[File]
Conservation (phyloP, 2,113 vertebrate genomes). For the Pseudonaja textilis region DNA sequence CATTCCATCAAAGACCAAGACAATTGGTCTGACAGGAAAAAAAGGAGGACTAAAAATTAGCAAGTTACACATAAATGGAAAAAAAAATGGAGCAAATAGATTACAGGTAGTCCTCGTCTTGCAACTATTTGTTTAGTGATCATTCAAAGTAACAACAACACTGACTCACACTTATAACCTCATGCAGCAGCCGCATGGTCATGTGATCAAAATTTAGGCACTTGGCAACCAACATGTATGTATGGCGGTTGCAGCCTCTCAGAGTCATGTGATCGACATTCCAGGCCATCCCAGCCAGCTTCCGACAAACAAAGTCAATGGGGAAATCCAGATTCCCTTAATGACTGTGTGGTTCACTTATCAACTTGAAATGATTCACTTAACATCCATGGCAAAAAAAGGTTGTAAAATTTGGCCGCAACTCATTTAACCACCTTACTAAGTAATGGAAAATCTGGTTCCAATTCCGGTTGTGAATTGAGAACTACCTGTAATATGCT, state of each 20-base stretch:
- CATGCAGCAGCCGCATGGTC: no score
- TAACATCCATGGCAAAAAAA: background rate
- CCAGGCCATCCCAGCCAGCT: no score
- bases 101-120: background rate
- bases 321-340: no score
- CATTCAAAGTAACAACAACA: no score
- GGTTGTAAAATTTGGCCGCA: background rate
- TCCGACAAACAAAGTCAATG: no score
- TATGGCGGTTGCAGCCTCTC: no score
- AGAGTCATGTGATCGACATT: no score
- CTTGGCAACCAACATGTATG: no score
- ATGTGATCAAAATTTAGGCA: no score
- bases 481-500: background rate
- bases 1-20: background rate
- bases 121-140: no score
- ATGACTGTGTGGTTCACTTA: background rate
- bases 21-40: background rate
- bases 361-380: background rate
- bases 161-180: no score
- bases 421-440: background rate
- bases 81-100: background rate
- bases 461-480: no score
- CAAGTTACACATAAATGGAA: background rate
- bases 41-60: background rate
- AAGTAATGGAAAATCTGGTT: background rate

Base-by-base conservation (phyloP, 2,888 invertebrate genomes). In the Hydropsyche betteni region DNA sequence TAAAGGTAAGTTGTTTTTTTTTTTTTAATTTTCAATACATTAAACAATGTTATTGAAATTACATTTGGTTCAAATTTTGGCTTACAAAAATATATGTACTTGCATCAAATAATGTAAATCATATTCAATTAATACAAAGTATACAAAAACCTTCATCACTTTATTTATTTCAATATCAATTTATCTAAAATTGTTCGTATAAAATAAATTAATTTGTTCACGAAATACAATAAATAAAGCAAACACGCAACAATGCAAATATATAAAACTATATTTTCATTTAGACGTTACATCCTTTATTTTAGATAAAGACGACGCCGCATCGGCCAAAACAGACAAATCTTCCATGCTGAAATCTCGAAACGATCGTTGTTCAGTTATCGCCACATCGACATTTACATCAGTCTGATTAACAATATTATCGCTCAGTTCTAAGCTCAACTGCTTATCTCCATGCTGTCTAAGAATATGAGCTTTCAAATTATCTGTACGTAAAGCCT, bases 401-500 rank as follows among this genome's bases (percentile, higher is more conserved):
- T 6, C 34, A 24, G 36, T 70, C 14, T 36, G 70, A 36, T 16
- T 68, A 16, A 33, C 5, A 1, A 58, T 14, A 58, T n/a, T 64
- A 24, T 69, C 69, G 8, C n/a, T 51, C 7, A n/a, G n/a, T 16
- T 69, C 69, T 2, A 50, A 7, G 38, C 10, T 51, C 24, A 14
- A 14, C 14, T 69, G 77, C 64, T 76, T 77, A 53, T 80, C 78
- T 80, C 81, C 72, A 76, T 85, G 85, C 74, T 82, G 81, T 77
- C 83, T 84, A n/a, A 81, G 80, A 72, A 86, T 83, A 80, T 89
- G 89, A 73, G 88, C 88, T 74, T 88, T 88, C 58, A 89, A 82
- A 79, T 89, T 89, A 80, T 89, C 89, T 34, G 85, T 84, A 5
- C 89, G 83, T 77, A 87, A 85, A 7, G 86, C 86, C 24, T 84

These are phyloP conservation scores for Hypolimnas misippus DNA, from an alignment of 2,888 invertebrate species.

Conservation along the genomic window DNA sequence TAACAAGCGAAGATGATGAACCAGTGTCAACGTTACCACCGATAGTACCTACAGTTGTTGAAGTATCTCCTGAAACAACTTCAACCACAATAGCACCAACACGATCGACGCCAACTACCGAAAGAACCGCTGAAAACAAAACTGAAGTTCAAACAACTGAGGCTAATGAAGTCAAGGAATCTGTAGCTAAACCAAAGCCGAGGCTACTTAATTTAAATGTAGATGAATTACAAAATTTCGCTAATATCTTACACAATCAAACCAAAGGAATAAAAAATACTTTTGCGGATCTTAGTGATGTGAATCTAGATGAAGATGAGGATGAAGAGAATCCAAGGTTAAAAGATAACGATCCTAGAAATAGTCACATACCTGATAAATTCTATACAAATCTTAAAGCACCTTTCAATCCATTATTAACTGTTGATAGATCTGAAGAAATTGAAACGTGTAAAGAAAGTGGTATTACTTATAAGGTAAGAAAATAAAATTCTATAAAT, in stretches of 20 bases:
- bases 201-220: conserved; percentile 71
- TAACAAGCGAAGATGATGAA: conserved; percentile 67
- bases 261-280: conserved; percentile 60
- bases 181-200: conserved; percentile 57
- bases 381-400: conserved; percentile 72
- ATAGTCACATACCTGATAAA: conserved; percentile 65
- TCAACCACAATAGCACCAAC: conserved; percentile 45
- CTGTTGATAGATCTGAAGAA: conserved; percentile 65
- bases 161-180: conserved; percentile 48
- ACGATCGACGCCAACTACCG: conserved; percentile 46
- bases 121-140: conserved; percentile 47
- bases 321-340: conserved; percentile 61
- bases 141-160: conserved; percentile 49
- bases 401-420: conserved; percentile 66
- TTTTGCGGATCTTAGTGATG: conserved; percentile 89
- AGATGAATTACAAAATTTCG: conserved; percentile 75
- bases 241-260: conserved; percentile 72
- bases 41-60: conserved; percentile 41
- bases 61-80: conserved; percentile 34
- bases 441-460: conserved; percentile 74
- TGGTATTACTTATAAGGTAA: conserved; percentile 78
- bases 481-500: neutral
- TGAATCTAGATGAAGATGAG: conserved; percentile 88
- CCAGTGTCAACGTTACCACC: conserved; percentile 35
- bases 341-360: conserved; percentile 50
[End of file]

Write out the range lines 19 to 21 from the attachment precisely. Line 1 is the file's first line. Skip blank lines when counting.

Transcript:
- bases 361-380: background rate
- bases 161-180: no score
- bases 421-440: background rate